Politically Correct by Peter Anthony

Conservative councillor for Clifton ward on Fylde CouncilConservative councillor for Clifton ward on Fylde Council
Conservative councillor for Clifton ward on Fylde Council
Obama should keep out of referendum debate

When I was fighting the seat of Blackpool South in the General Election last year, the EU was one of the most talked about subjects on the doorstep.

Many people didn’t trust Cameron to carry through the promise of a referendum if he was to win.

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I argued with many Conservative voters who were flirting with the idea of supporting UKIP.

I explained that under no circumstances was Nigel Farage going to be the next PM, so therefore if a referendum was dear to their hearts the only way this could be delivered was to elect a Conservative government.

Whatever your personal opinions are of our EU membership, no one can take it away from the Prime Minister, he has kept his word and has put the choice in the hands of the people.

I myself have some serious concerns and believe this organisation has got far too big and far too bossy.

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I don’t believe it resembles the trading agreement that it set out to be four decades ago, and sometimes I fear it undermines democratically elected national government.

People have many different valid reasons for supporting IN or OUT, if you are undecided I urge you to weigh those arguments up carefully. This is one of the most important decisions of our generation.

I was shocked, although not surprised, to hear the US President telling the British people how to vote in the forthcoming referendum.

If this was another European leader I would expect them to voice their opinions about our membership and possible consequences should we leave. However this is not a matter he should wade in to.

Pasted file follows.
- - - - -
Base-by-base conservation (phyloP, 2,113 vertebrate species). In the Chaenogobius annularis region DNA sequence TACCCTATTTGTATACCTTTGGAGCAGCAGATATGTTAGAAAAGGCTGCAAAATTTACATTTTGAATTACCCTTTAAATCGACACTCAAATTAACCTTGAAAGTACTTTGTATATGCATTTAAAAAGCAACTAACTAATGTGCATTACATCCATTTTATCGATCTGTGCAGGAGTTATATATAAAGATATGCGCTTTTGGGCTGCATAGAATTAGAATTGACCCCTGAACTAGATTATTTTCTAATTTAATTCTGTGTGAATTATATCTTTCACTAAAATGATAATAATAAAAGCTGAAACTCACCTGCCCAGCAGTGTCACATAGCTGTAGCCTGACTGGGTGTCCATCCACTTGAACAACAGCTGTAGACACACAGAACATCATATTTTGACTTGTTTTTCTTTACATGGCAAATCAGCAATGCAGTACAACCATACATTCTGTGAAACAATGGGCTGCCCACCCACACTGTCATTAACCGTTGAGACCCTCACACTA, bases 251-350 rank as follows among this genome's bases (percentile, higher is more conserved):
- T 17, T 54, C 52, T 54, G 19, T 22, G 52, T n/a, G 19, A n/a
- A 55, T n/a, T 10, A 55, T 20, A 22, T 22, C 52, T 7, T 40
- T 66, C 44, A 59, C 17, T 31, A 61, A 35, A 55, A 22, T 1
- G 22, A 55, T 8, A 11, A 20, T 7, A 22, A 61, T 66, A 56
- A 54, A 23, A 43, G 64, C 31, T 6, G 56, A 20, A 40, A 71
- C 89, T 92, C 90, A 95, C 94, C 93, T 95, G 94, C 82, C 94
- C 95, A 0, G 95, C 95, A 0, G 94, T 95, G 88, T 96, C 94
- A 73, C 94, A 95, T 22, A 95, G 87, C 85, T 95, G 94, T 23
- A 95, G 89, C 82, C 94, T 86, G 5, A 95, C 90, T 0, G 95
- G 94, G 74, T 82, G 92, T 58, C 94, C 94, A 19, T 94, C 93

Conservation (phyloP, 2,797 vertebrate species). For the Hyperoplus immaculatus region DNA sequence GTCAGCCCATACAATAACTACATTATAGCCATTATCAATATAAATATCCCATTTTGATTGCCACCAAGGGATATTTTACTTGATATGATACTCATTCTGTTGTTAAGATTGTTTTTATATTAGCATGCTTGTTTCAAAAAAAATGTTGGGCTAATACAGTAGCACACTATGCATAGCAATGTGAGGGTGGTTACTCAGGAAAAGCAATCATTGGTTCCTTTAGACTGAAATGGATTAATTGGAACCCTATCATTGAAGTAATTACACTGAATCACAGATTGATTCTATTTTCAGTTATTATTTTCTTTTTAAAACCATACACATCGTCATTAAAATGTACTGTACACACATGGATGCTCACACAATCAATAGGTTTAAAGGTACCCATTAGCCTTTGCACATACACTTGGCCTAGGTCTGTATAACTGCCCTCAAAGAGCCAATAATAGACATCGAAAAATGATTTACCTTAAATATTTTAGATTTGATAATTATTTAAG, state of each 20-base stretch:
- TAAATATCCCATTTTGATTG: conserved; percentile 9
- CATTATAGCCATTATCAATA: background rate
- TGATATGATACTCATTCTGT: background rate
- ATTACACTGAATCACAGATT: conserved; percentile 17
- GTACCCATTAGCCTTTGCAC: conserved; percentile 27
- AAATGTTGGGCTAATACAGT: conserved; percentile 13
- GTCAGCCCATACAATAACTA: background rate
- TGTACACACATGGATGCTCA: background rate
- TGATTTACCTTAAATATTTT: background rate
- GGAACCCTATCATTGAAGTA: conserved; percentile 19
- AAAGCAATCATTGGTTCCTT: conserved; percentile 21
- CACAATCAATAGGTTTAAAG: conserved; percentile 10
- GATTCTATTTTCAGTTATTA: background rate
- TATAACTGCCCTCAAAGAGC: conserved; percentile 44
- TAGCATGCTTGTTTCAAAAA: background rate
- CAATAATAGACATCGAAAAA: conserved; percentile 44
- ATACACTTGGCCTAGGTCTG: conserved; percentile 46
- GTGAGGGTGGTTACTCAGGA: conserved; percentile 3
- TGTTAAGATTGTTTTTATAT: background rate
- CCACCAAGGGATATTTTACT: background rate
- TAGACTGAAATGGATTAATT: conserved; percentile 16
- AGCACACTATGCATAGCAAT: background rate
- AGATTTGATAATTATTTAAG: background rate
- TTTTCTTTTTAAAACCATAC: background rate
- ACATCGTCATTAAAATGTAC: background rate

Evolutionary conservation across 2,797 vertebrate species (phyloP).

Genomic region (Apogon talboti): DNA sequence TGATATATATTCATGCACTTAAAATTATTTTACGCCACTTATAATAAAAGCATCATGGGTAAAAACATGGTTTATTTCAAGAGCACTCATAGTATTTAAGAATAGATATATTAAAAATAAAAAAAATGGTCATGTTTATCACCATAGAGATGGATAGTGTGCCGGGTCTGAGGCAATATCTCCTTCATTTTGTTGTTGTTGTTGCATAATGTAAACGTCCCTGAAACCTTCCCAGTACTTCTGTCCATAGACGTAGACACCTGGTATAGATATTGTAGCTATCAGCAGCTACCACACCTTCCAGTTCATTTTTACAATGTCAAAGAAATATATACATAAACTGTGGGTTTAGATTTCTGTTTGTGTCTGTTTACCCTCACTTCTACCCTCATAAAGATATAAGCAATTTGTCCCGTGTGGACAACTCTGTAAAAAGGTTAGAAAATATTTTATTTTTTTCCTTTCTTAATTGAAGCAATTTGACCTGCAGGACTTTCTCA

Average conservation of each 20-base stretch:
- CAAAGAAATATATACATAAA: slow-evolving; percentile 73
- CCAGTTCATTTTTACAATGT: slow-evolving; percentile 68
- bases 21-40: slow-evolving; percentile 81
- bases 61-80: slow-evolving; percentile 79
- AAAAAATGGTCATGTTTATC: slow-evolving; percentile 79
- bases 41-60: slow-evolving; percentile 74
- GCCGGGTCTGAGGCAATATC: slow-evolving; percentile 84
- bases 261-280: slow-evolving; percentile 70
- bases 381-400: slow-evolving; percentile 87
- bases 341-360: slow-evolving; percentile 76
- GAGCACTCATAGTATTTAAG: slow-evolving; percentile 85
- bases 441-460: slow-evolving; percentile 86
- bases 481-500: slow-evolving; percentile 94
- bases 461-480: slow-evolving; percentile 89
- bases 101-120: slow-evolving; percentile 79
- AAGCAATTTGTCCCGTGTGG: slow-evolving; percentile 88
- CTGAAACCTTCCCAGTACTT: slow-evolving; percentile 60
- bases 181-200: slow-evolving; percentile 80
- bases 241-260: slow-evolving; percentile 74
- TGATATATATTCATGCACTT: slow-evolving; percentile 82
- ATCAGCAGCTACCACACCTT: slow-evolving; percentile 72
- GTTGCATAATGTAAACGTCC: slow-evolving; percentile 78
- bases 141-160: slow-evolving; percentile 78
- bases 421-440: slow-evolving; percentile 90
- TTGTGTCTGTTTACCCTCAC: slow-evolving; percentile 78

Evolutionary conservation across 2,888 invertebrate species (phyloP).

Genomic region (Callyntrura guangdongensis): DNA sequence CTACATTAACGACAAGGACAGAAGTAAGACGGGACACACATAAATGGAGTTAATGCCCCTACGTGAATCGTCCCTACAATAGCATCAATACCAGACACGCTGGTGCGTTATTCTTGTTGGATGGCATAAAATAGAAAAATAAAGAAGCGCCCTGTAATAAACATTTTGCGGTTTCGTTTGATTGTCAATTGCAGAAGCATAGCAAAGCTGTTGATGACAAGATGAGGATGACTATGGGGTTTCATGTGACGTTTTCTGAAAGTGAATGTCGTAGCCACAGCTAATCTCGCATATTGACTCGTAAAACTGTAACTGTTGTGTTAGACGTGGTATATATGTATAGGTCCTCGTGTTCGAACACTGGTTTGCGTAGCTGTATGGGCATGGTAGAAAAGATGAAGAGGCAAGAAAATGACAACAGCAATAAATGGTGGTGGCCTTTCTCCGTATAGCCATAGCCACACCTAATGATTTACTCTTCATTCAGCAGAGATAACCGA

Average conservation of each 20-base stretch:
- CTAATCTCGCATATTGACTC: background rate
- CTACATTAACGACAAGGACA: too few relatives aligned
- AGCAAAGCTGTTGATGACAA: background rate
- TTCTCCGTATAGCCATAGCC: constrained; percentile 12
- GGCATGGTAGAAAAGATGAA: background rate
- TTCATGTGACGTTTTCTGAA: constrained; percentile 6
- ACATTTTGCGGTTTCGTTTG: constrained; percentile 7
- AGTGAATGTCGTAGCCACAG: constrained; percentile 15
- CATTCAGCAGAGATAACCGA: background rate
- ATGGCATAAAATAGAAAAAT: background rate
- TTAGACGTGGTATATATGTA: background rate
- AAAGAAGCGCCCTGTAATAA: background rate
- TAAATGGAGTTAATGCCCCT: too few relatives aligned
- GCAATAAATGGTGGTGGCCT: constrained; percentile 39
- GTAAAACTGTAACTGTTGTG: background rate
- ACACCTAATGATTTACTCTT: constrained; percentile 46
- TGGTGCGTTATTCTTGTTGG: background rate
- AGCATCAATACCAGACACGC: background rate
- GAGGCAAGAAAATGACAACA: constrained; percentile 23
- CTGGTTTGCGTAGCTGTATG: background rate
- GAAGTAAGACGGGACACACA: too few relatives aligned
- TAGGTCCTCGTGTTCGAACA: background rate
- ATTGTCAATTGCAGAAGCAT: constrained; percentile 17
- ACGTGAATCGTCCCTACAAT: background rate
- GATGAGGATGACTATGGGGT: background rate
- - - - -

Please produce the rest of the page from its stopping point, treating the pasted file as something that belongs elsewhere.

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His ‘get to the back of the queue’ comments have angered many, and certainly haven’t enhanced the close friendship we are led to believe we have.

Whilst I believe our relations with our US allies are of the utmost importance, I do not believe we should be interfering in each other’s democratic rights.

Monarchy is key to nation

I am often asked what I think is the greatest thing about Britain.

I immediately reply Queen Elizabeth the Second.

As governments and prime ministers come and go, as we go through changes and ups and downs, our Queen has been the glue that holds this nation together.

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The British Monarchy is the envy of the world and I truly believe it puts this nation of ours on the tallest possible pedestal on the international stage.

This great British institution is the custodian of a tradition and pageantry that no other country on earth can match.

The Queen has not just been the longest serving monarch of all time, she has also been the greatest.

Her wealth of knowledge, experience and passion for this country is immense.

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She has always performed her duties with total commitment and devotion, and still does so every day at the grand old age of 90.

She has experienced many prime ministers of varying political colours and has seen many leaders of UK political parties come and go, but never until now has she ever had her position threatened by a leader of her government or opposition.

Jeremy Corbyn has publicly refused to join in with our national anthem and has made no secret of his dislike for the role of our monarch.

I know it’s a matter of democracy and he is allowed to exercise his opinions, but not many people would publicly discredit the boss before they’ve even got the job!

Let’s hope he never gets the chance.

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Long may she reign, and as long as our monarchy exists, Britain will always have the word Great in front of it.

Past mistakes mean cuts now

In 1997 the incoming Labour government set about the most irresponsible spending spree that would create no end of problems for the future.

They encouraged a ‘something for nothing’ culture. For 13 years households of jobless families were at an all-time high.

People were given a ‘hand out’ rather than a ‘hand up’.

Britain was living well above its means. We have a long way to go before our finances are fixed, but we are going about things in a far more responsible way.

It’s obvious that cuts are inevitable.

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Councils across the Fylde coast have had to adjust their budgets, but although finances have been reduced, it’s up to the individual councils where they make those cuts.

Some councils handle it better than others.

Sustainability is the most important word in politics. If governments don’t understand this – it creates financial problems for years to come.